- Get on social media and find out if there are pages for the cities, towns, neighborhoods that you are looking at. These are great sources of information and well worth your time.
- Contact tourism bureaus in the area. They will have tons of information on things to do, events, hotels to stay in when you visit to look at homes, etc.
- Reach out to your network of people and see if anyone you know, knows someone in the area you are looking at. You might be surprised to find that your coworker’s college roommate’s sister-in-law grew up there and is happy to give you the inside scoop.
Plan Your House Hunting
Whether you are looking to buy or rent, picking the place you are going to live is a big part of the moving experience. Now that you’ve found a community (or several) that sound like a good fit for you, you can focus your house hunting.
- Be clear on what you are looking for. The more specific you can be about your needs, wants, and dreams the easier it will be to find options that might fit. How many bedrooms and bathrooms? Gas or electric appliances? Homeowners’ Association or no? Do you want a big yard? Again, start with what you like and don’t like about your current home and go from there.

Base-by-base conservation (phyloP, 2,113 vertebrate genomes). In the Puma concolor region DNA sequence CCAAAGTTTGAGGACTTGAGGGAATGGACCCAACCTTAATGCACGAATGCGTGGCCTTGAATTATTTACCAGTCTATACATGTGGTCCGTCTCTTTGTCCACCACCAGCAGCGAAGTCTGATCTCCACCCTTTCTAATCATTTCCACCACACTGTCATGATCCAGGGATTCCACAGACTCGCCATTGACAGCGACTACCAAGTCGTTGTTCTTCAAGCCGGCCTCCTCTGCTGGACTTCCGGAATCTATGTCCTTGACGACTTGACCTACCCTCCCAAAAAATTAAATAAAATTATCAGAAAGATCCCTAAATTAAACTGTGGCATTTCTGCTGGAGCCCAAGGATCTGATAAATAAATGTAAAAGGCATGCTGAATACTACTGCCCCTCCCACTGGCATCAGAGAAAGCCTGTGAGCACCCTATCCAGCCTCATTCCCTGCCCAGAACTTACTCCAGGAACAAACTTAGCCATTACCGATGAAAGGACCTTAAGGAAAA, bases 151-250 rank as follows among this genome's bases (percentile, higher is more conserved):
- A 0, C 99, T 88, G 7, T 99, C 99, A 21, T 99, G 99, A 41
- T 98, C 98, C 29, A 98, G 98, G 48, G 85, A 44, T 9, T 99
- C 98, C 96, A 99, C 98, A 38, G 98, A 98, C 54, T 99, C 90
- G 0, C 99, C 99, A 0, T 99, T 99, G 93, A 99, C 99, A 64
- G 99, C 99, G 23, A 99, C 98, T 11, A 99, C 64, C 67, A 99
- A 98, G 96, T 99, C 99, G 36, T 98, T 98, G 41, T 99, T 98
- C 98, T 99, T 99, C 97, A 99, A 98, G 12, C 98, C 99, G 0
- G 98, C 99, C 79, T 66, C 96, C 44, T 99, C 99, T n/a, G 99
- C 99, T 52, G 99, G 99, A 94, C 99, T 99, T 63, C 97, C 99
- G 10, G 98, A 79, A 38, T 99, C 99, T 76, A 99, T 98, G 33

- Remember to consider regional realities. If you are moving from Minnesota, you might love your basement, but you will have a hard time finding one in Florida. On the other hand, pools are everywhere in Florida and much harder to find in Minnesota.
- Think ahead. How long do you plan to be in this home? If you’re relocating for a temporary assignment, your ‘long-term’ isn’t going to be as long as if you’re planning on raising children here that you don’t yet have.
- Know what your deal breakers are. If you know that you absolutely don’t want to live on a busy street, don’t waste your time looking at homes on busy streets.
Moving – The Process
In the next post, we’ll talk about the actual moving process and what you can do to make that go smoothly. If you’re already feeling overwhelmed, we can help!